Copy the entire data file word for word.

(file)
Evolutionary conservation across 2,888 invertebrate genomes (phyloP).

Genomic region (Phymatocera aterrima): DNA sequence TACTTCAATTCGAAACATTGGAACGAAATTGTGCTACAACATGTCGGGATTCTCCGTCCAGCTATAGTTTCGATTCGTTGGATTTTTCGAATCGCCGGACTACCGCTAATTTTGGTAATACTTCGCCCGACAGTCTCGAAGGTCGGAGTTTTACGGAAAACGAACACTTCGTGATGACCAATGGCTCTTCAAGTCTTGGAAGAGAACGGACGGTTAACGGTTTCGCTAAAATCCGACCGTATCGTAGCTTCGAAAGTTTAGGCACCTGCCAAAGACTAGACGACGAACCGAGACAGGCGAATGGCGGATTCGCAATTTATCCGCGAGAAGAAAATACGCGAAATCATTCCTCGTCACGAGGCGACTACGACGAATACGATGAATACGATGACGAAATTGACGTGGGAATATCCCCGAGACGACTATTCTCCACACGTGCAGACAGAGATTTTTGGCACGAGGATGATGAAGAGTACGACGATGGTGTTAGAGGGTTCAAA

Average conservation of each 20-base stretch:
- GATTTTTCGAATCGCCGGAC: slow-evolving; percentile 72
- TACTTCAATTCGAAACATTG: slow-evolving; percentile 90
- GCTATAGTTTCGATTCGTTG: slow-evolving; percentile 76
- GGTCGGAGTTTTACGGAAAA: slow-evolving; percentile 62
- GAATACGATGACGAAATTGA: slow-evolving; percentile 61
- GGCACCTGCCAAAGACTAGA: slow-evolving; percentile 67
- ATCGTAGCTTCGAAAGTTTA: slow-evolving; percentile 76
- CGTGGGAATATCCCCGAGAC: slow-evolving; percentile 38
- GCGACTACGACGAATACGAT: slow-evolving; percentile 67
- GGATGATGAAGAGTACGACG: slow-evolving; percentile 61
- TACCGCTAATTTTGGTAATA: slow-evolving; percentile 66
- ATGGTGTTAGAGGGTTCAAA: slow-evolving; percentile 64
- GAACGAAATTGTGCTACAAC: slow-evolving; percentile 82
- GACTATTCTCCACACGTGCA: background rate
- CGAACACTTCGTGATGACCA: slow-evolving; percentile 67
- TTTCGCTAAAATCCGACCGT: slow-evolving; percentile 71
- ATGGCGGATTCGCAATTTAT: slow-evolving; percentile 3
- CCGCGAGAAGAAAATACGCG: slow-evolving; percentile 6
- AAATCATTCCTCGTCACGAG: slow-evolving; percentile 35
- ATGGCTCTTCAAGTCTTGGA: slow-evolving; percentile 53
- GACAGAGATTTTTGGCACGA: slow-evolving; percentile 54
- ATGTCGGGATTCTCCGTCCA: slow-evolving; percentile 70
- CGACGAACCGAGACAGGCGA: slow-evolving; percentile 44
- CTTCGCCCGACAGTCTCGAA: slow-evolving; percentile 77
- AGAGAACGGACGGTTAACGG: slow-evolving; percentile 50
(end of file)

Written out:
Evolutionary conservation across 2,888 invertebrate genomes (phyloP).

Genomic region (Phymatocera aterrima): DNA sequence TACTTCAATTCGAAACATTGGAACGAAATTGTGCTACAACATGTCGGGATTCTCCGTCCAGCTATAGTTTCGATTCGTTGGATTTTTCGAATCGCCGGACTACCGCTAATTTTGGTAATACTTCGCCCGACAGTCTCGAAGGTCGGAGTTTTACGGAAAACGAACACTTCGTGATGACCAATGGCTCTTCAAGTCTTGGAAGAGAACGGACGGTTAACGGTTTCGCTAAAATCCGACCGTATCGTAGCTTCGAAAGTTTAGGCACCTGCCAAAGACTAGACGACGAACCGAGACAGGCGAATGGCGGATTCGCAATTTATCCGCGAGAAGAAAATACGCGAAATCATTCCTCGTCACGAGGCGACTACGACGAATACGATGAATACGATGACGAAATTGACGTGGGAATATCCCCGAGACGACTATTCTCCACACGTGCAGACAGAGATTTTTGGCACGAGGATGATGAAGAGTACGACGATGGTGTTAGAGGGTTCAAA

Average conservation of each 20-base stretch:
- GATTTTTCGAATCGCCGGAC: slow-evolving; percentile 72
- TACTTCAATTCGAAACATTG: slow-evolving; percentile 90
- GCTATAGTTTCGATTCGTTG: slow-evolving; percentile 76
- GGTCGGAGTTTTACGGAAAA: slow-evolving; percentile 62
- GAATACGATGACGAAATTGA: slow-evolving; percentile 61
- GGCACCTGCCAAAGACTAGA: slow-evolving; percentile 67
- ATCGTAGCTTCGAAAGTTTA: slow-evolving; percentile 76
- CGTGGGAATATCCCCGAGAC: slow-evolving; percentile 38
- GCGACTACGACGAATACGAT: slow-evolving; percentile 67
- GGATGATGAAGAGTACGACG: slow-evolving; percentile 61
- TACCGCTAATTTTGGTAATA: slow-evolving; percentile 66
- ATGGTGTTAGAGGGTTCAAA: slow-evolving; percentile 64
- GAACGAAATTGTGCTACAAC: slow-evolving; percentile 82
- GACTATTCTCCACACGTGCA: background rate
- CGAACACTTCGTGATGACCA: slow-evolving; percentile 67
- TTTCGCTAAAATCCGACCGT: slow-evolving; percentile 71
- ATGGCGGATTCGCAATTTAT: slow-evolving; percentile 3
- CCGCGAGAAGAAAATACGCG: slow-evolving; percentile 6
- AAATCATTCCTCGTCACGAG: slow-evolving; percentile 35
- ATGGCTCTTCAAGTCTTGGA: slow-evolving; percentile 53
- GACAGAGATTTTTGGCACGA: slow-evolving; percentile 54
- ATGTCGGGATTCTCCGTCCA: slow-evolving; percentile 70
- CGACGAACCGAGACAGGCGA: slow-evolving; percentile 44
- CTTCGCCCGACAGTCTCGAA: slow-evolving; percentile 77
- AGAGAACGGACGGTTAACGG: slow-evolving; percentile 50